By Shen Lu
Goofy, silly, friendly. This is how Chicago barber Pete Huels, 40, describes his shop.
Pete’s Barber Shop, located in Avondale, offers traditional, low-maintainance men’s haircuts and shaves but with a hipster twist. It has been a staple neighborhood hangout for men since 2011, when Huels opened the place.
The two-chair barbershop full of vintage, funky decorations doesn’t take reservations. Men come in, sign their names on a white board, sit and chew the fat while waiting — sometimes up to an hour — amid the sounds of razors buzzing and scissors clipping. Some help themselves to the beer that owner Huels keeps in the fridge. Free of charge.
“We are the place for guys to come, hang out, talk, learn about the neighborhood a little bit,” Huels said. “These guys just want a simple haircut.”
Haircuts are the biggest part of the business (Pete’s charges $25 for a haircut), but the shop is also known for its beard trimming and shaving. A shave costs $30 and a beard trim is $10.
“It’s just a good haircut for a good price,” said James O’Brien, a bar owner from Chicago’s Northwest Side, who kept coming back to Huels after his first visit two years ago. “[The atmosphere here] is very friendly and laid back, comical. Sometimes it could be hard to stay still for the haircut because you are laughing so hard.”
Small, simple, old-fashioned
A former union painter and punk rock musician, Huels has been practicing traditional barbering for 13 years, including some 3,000 hours of training. He opened his place after trimming hair for four years at Joe’s Barbershop in Logan Square — one of the city’s best-known barbershops since it opened in 1985.
Inspired by Joe’s, Huels opened his shop with two vintage chairs that his wife, also a hairstylist, found for him on Craigslist in Iowa. A small number of customers, whom he calls his “original 40,” followed him from Joe’s.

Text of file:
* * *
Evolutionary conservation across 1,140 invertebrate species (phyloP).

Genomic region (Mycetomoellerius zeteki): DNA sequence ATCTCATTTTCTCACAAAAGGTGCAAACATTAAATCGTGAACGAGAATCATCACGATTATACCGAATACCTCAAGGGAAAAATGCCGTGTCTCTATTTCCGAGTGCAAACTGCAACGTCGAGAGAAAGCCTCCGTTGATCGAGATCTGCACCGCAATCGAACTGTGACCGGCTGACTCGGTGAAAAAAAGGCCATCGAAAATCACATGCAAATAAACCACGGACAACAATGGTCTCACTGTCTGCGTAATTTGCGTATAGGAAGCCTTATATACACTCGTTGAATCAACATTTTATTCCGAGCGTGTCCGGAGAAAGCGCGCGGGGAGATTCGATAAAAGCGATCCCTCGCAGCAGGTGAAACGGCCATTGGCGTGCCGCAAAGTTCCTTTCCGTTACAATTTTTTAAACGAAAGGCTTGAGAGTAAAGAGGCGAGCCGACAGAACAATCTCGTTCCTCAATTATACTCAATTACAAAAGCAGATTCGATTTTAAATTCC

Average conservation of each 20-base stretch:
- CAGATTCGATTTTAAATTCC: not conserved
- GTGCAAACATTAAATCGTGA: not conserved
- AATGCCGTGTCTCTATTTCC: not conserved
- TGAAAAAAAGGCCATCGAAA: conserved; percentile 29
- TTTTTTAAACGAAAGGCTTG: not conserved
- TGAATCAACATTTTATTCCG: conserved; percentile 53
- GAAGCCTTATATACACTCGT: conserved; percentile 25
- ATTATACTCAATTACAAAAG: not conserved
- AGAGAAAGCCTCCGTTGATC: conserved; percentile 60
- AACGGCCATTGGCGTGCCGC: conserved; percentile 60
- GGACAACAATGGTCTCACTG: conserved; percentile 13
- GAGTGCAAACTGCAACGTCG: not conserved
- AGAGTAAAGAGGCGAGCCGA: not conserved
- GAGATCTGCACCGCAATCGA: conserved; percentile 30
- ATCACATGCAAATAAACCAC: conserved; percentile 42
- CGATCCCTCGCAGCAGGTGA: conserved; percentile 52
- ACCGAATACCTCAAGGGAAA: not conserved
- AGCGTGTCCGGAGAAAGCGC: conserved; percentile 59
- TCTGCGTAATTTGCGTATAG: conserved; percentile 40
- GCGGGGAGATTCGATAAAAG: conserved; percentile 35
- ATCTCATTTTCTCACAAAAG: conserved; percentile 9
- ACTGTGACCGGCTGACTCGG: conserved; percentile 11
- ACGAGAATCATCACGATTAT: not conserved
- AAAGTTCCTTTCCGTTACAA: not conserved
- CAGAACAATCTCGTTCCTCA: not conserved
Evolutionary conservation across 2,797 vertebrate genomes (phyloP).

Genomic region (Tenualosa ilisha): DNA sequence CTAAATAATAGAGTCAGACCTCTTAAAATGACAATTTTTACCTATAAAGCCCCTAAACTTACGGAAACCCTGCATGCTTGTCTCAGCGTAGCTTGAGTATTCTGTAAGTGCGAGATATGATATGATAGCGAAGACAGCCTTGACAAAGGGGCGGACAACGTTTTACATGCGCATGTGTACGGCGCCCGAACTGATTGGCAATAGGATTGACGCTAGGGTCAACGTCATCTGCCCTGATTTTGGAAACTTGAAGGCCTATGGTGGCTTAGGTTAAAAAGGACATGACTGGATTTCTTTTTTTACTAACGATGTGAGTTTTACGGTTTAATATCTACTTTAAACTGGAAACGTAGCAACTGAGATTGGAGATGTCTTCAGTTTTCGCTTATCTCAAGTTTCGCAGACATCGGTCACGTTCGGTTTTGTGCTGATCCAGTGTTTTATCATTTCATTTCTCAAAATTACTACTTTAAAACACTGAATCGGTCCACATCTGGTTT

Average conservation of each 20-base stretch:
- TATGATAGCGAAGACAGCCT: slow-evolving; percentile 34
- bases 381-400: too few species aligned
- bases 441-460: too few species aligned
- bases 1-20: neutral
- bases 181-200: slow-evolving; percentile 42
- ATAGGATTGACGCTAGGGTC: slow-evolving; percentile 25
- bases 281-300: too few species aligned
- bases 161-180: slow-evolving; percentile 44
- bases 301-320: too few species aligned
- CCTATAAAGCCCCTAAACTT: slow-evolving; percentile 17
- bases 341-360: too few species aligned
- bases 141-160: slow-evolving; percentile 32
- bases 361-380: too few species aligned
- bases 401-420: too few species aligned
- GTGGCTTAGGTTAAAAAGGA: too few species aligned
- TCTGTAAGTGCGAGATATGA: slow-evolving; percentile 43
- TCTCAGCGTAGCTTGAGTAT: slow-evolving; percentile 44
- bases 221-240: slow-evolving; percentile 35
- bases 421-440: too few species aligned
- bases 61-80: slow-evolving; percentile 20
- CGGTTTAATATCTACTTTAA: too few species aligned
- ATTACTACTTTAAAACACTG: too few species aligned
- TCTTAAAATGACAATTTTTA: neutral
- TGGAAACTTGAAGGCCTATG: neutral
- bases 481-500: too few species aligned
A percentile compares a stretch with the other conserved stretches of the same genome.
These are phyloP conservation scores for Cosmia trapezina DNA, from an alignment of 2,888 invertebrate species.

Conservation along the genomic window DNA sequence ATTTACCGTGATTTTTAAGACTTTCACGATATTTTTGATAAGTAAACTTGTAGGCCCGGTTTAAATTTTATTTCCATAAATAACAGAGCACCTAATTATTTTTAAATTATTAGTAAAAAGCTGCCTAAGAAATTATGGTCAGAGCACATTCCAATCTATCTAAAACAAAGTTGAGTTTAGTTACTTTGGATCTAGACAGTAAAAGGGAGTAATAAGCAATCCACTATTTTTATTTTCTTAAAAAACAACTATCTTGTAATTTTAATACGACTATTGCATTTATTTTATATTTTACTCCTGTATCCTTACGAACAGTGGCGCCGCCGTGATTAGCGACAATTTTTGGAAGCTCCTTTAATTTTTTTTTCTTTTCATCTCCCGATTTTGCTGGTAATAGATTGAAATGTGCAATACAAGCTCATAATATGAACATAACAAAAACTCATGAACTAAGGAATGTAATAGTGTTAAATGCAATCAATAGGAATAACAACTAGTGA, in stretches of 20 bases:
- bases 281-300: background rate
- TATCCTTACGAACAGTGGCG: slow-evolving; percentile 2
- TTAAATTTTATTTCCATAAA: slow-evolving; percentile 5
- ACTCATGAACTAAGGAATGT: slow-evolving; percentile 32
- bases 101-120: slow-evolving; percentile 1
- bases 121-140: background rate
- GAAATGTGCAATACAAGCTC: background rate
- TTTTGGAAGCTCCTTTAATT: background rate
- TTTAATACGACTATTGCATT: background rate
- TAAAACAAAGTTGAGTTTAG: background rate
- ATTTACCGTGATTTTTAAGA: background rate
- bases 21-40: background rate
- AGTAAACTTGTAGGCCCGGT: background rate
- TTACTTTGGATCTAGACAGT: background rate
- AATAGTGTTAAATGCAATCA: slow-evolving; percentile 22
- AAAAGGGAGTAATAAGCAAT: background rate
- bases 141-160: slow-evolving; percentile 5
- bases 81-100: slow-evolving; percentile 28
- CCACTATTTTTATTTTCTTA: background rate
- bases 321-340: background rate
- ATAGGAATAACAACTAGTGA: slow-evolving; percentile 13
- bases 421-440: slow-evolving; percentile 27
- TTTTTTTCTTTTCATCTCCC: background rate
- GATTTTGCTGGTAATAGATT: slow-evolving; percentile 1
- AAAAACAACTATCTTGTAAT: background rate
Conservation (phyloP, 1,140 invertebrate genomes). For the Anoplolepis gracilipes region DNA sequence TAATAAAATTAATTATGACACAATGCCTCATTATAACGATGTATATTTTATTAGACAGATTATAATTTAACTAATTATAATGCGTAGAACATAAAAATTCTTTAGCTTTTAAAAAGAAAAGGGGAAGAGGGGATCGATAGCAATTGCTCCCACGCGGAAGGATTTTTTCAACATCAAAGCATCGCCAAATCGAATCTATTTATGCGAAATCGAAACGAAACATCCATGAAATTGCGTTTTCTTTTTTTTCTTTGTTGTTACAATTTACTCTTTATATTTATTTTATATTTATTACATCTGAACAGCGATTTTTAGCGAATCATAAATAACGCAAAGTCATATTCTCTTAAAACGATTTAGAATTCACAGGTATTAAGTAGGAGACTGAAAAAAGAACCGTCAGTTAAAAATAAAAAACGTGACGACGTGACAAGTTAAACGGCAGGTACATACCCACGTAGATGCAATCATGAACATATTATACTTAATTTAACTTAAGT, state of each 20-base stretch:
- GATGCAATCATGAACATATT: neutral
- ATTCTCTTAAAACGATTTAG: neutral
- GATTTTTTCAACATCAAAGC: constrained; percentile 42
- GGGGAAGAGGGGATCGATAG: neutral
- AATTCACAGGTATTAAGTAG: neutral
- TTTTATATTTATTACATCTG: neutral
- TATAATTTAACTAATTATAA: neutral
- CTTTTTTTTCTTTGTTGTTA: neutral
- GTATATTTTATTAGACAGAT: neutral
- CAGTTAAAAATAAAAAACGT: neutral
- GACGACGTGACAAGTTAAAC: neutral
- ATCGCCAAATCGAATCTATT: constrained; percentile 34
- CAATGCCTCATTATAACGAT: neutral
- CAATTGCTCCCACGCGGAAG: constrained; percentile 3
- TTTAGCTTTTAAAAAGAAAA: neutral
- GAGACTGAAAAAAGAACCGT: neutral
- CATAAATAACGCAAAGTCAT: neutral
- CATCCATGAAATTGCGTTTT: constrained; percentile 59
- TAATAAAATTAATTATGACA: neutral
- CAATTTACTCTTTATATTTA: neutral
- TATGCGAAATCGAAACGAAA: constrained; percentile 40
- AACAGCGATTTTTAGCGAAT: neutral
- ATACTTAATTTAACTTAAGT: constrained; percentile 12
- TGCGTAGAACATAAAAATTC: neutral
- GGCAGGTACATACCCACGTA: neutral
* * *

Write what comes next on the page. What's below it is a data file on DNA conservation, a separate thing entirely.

In their heyday in the late 1800s and early 1900s, neighborhood barbershops rivaled saloons in popularity. Men frequented the barbershops not just for haircuts or shaves, but to socialize.
The craft of traditional barbering has been on the wane. The number of licensed barbers in Illinois stands at 5,235 in 2017, down 8 percent from 2013, according to the Illinois Department of Financial and Professional Regulation.
But old-fashioned barbering has its own loyal customers, ranging from nostalgic old-timers to young hipsters — many of them sporting full beards. Pete’s serves a diverse crowd, Huels said, many of whom are young Latinos and Asians.
Competition comes from full-service salons, where more men go for sophisticated, high-maintenance hairstyles and services. This doesn’t bother Huels.
“There is a lot of people in Chicago,” he said. “I don’t feel like I need to cut everybody’s hair. I cut whoever wants to come in here.”
Dave Hursey, 49, an account manager at Southern Glazer’s Wine and Spirits who has frequented the shop since it opened, said he prefers the quick haircuts here, and he likes the idea of supporting small, local businesses.
“Everybody’s trying to make a buck,” Hursey said. “You are fighting a lot of the corporate stuff. It’s just nice to keep local people happy.”